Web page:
yeah, i mean that'll do it..if you've got no bassist, then you're straight up screwed in the equation...shitty man. i'd put the brakes on it and voice your concerns that you feel like you're not getting a fair shake due to having to record the bass parts and that the changes are fucking up your intent for the music...maybe just say it as matter of fact as possible. you'll know if the guys are trying to work with you the more succinctly you say it i'd think. maybe say before you do anything else, you wanna get someone else involved so theres another voice and more structure, you could even say its been months since you practiced.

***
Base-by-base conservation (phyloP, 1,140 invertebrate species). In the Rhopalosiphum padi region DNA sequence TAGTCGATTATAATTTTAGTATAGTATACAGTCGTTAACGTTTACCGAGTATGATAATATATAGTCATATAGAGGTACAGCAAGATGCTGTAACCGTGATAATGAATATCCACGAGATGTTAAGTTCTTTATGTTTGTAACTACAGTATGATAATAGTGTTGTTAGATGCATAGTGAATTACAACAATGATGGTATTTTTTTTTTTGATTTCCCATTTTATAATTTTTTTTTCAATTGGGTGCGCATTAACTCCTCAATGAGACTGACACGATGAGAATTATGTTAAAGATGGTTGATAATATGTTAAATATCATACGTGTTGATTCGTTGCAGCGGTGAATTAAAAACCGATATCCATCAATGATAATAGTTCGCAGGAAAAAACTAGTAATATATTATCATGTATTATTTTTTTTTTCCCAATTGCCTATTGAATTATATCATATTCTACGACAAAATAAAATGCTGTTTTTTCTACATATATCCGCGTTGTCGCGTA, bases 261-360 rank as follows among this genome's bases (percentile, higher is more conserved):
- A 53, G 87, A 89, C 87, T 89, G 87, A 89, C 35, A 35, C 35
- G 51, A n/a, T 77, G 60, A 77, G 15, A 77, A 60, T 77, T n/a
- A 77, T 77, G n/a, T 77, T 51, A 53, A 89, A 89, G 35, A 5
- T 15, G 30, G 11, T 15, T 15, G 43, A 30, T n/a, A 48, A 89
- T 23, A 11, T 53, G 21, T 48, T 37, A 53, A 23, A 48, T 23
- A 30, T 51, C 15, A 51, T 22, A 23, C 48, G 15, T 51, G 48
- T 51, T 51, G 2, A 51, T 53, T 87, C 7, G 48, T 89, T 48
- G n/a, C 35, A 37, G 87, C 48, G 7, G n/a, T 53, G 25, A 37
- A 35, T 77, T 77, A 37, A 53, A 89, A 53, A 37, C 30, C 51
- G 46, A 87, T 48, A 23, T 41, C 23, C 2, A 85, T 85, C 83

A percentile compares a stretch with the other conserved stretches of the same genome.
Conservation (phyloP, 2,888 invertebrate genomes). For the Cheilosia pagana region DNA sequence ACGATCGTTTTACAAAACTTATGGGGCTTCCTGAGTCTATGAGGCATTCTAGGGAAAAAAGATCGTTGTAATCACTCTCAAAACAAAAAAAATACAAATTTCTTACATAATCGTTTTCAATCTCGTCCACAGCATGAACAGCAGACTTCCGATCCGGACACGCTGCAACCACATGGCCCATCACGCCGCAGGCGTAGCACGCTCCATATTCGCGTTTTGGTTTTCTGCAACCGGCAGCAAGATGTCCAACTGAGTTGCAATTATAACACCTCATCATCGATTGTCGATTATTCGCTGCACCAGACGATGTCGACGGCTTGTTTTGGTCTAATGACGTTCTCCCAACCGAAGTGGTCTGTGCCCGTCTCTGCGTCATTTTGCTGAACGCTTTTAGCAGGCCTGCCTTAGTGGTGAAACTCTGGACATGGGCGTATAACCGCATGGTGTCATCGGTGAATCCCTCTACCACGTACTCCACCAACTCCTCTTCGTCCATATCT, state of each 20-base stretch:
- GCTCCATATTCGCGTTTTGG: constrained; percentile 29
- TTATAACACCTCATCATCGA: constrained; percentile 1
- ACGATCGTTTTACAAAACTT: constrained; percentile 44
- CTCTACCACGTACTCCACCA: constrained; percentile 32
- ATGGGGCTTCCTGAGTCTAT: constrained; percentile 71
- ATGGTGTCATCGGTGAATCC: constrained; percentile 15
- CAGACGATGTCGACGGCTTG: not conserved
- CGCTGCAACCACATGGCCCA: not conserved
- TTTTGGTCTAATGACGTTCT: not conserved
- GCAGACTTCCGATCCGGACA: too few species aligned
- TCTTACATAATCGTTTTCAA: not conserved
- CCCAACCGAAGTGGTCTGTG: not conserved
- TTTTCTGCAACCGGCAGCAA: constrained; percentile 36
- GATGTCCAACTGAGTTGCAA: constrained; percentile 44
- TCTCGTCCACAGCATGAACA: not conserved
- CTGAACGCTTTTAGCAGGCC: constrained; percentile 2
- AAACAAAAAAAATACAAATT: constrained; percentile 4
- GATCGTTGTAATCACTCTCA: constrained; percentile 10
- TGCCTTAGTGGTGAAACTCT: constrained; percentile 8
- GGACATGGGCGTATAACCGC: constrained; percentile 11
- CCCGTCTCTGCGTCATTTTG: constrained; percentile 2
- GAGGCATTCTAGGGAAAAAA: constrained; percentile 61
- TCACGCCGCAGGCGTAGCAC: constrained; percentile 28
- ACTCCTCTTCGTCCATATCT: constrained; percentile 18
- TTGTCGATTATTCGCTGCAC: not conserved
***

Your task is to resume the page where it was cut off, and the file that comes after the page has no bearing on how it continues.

when i was in entertainment system, it was kinda the same shit. jd and baines and ian all lived in annapolis still, me and matt lived here and he lived a few houses away, really the main reason i joined their band, i figured i'd be here doing nothing anyway, so why not try and play with these guys. but there were big chunks of time where we wouldnt get together as a band, 3 or 4 weeks at a time without practicing, there'd be one practice and then we'd get together a month later. it did nothing to lock in as a band. i didnt jive with that, and i couldnt say all that much about it because it was a band i was coming into. at that point, matt wasnt the greatest drummer, and i even tried going over there, making up some .nsf's, slowing em down a little bit and practicing along with him to try and tighten up a rhythm section. that whole thing with those guys in the beginning was a mess because they had 3 guitars, and they werent all that bad, im assuming the 3 of them practiced together because it certainly seemed like they had their shit straight between em, but thats not a whole band. when you've got a 5 piece, the rhythm sections gotta lock in super tight to make the guitars pop more, its a lot of layering there with vgm where stuff can just sound bad if its not tighter than tight. it was a pain in the ass trying to lock in with both jd and matt with stuff like big blue, i remember one practice i kept trying to explain the transition before the loop and how to phrase it for probably an hour or an hour and a half and they were sorta gettin pissed at me for bringing attention to that part, think i might even still have practice recordings from that somewhere.